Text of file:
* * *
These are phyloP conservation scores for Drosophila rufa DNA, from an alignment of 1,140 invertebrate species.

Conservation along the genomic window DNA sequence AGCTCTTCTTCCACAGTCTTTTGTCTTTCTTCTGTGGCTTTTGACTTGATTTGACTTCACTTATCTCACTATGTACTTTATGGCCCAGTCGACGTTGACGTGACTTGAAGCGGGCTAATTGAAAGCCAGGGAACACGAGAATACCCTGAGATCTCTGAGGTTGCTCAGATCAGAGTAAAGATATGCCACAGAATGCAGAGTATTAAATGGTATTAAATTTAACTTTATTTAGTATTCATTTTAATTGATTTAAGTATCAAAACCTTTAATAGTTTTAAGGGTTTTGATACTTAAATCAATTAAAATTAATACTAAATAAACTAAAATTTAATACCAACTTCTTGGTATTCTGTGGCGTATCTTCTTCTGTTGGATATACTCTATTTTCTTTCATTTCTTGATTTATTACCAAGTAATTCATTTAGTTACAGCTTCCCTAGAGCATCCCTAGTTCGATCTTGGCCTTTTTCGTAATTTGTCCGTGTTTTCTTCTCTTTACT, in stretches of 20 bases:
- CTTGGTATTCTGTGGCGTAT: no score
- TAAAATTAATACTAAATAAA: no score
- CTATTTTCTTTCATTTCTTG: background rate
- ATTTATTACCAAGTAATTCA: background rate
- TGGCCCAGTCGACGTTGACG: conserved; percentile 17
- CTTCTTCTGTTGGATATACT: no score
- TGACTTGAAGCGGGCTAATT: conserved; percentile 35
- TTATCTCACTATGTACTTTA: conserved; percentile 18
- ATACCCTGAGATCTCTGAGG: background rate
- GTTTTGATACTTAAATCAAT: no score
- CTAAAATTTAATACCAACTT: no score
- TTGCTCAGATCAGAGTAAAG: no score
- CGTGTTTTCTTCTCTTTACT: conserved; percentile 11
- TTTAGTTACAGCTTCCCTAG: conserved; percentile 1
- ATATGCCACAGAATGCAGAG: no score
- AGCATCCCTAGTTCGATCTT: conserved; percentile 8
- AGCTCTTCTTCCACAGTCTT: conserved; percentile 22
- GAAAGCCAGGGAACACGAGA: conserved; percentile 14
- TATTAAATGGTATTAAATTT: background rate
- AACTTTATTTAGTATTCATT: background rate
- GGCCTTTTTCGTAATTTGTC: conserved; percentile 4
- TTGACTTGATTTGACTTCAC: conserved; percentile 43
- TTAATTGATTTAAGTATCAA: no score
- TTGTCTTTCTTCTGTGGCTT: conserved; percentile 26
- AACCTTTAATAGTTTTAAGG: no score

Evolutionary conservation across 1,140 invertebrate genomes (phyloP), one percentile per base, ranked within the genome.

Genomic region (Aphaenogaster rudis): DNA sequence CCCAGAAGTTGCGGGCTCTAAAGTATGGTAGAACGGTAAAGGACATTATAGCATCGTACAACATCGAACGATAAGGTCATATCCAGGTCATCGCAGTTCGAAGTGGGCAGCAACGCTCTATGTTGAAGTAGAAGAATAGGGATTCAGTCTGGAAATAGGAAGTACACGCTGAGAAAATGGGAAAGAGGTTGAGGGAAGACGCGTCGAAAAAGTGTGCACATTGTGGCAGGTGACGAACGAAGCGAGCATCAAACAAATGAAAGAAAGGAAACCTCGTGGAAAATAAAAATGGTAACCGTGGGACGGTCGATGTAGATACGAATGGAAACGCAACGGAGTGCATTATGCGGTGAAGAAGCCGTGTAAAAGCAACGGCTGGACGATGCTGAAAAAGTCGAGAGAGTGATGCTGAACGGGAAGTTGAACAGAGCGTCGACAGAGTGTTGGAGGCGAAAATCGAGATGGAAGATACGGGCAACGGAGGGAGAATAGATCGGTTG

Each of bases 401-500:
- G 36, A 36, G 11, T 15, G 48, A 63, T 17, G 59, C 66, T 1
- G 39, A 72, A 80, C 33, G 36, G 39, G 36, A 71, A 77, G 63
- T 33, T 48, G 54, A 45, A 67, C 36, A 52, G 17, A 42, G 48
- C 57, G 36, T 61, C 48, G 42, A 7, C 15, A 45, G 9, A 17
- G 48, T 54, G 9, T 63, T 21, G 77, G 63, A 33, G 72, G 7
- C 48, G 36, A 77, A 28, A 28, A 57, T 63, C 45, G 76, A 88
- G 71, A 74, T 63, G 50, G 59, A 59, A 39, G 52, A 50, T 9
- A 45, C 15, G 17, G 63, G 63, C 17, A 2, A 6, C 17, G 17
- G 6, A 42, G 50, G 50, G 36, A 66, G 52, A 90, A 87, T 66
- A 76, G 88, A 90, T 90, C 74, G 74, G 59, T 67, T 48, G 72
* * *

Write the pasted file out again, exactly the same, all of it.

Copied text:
These are phyloP conservation scores for Drosophila rufa DNA, from an alignment of 1,140 invertebrate species.

Conservation along the genomic window DNA sequence AGCTCTTCTTCCACAGTCTTTTGTCTTTCTTCTGTGGCTTTTGACTTGATTTGACTTCACTTATCTCACTATGTACTTTATGGCCCAGTCGACGTTGACGTGACTTGAAGCGGGCTAATTGAAAGCCAGGGAACACGAGAATACCCTGAGATCTCTGAGGTTGCTCAGATCAGAGTAAAGATATGCCACAGAATGCAGAGTATTAAATGGTATTAAATTTAACTTTATTTAGTATTCATTTTAATTGATTTAAGTATCAAAACCTTTAATAGTTTTAAGGGTTTTGATACTTAAATCAATTAAAATTAATACTAAATAAACTAAAATTTAATACCAACTTCTTGGTATTCTGTGGCGTATCTTCTTCTGTTGGATATACTCTATTTTCTTTCATTTCTTGATTTATTACCAAGTAATTCATTTAGTTACAGCTTCCCTAGAGCATCCCTAGTTCGATCTTGGCCTTTTTCGTAATTTGTCCGTGTTTTCTTCTCTTTACT, in stretches of 20 bases:
- CTTGGTATTCTGTGGCGTAT: no score
- TAAAATTAATACTAAATAAA: no score
- CTATTTTCTTTCATTTCTTG: background rate
- ATTTATTACCAAGTAATTCA: background rate
- TGGCCCAGTCGACGTTGACG: conserved; percentile 17
- CTTCTTCTGTTGGATATACT: no score
- TGACTTGAAGCGGGCTAATT: conserved; percentile 35
- TTATCTCACTATGTACTTTA: conserved; percentile 18
- ATACCCTGAGATCTCTGAGG: background rate
- GTTTTGATACTTAAATCAAT: no score
- CTAAAATTTAATACCAACTT: no score
- TTGCTCAGATCAGAGTAAAG: no score
- CGTGTTTTCTTCTCTTTACT: conserved; percentile 11
- TTTAGTTACAGCTTCCCTAG: conserved; percentile 1
- ATATGCCACAGAATGCAGAG: no score
- AGCATCCCTAGTTCGATCTT: conserved; percentile 8
- AGCTCTTCTTCCACAGTCTT: conserved; percentile 22
- GAAAGCCAGGGAACACGAGA: conserved; percentile 14
- TATTAAATGGTATTAAATTT: background rate
- AACTTTATTTAGTATTCATT: background rate
- GGCCTTTTTCGTAATTTGTC: conserved; percentile 4
- TTGACTTGATTTGACTTCAC: conserved; percentile 43
- TTAATTGATTTAAGTATCAA: no score
- TTGTCTTTCTTCTGTGGCTT: conserved; percentile 26
- AACCTTTAATAGTTTTAAGG: no score

Evolutionary conservation across 1,140 invertebrate genomes (phyloP), one percentile per base, ranked within the genome.

Genomic region (Aphaenogaster rudis): DNA sequence CCCAGAAGTTGCGGGCTCTAAAGTATGGTAGAACGGTAAAGGACATTATAGCATCGTACAACATCGAACGATAAGGTCATATCCAGGTCATCGCAGTTCGAAGTGGGCAGCAACGCTCTATGTTGAAGTAGAAGAATAGGGATTCAGTCTGGAAATAGGAAGTACACGCTGAGAAAATGGGAAAGAGGTTGAGGGAAGACGCGTCGAAAAAGTGTGCACATTGTGGCAGGTGACGAACGAAGCGAGCATCAAACAAATGAAAGAAAGGAAACCTCGTGGAAAATAAAAATGGTAACCGTGGGACGGTCGATGTAGATACGAATGGAAACGCAACGGAGTGCATTATGCGGTGAAGAAGCCGTGTAAAAGCAACGGCTGGACGATGCTGAAAAAGTCGAGAGAGTGATGCTGAACGGGAAGTTGAACAGAGCGTCGACAGAGTGTTGGAGGCGAAAATCGAGATGGAAGATACGGGCAACGGAGGGAGAATAGATCGGTTG

Each of bases 401-500:
- G 36, A 36, G 11, T 15, G 48, A 63, T 17, G 59, C 66, T 1
- G 39, A 72, A 80, C 33, G 36, G 39, G 36, A 71, A 77, G 63
- T 33, T 48, G 54, A 45, A 67, C 36, A 52, G 17, A 42, G 48
- C 57, G 36, T 61, C 48, G 42, A 7, C 15, A 45, G 9, A 17
- G 48, T 54, G 9, T 63, T 21, G 77, G 63, A 33, G 72, G 7
- C 48, G 36, A 77, A 28, A 28, A 57, T 63, C 45, G 76, A 88
- G 71, A 74, T 63, G 50, G 59, A 59, A 39, G 52, A 50, T 9
- A 45, C 15, G 17, G 63, G 63, C 17, A 2, A 6, C 17, G 17
- G 6, A 42, G 50, G 50, G 36, A 66, G 52, A 90, A 87, T 66
- A 76, G 88, A 90, T 90, C 74, G 74, G 59, T 67, T 48, G 72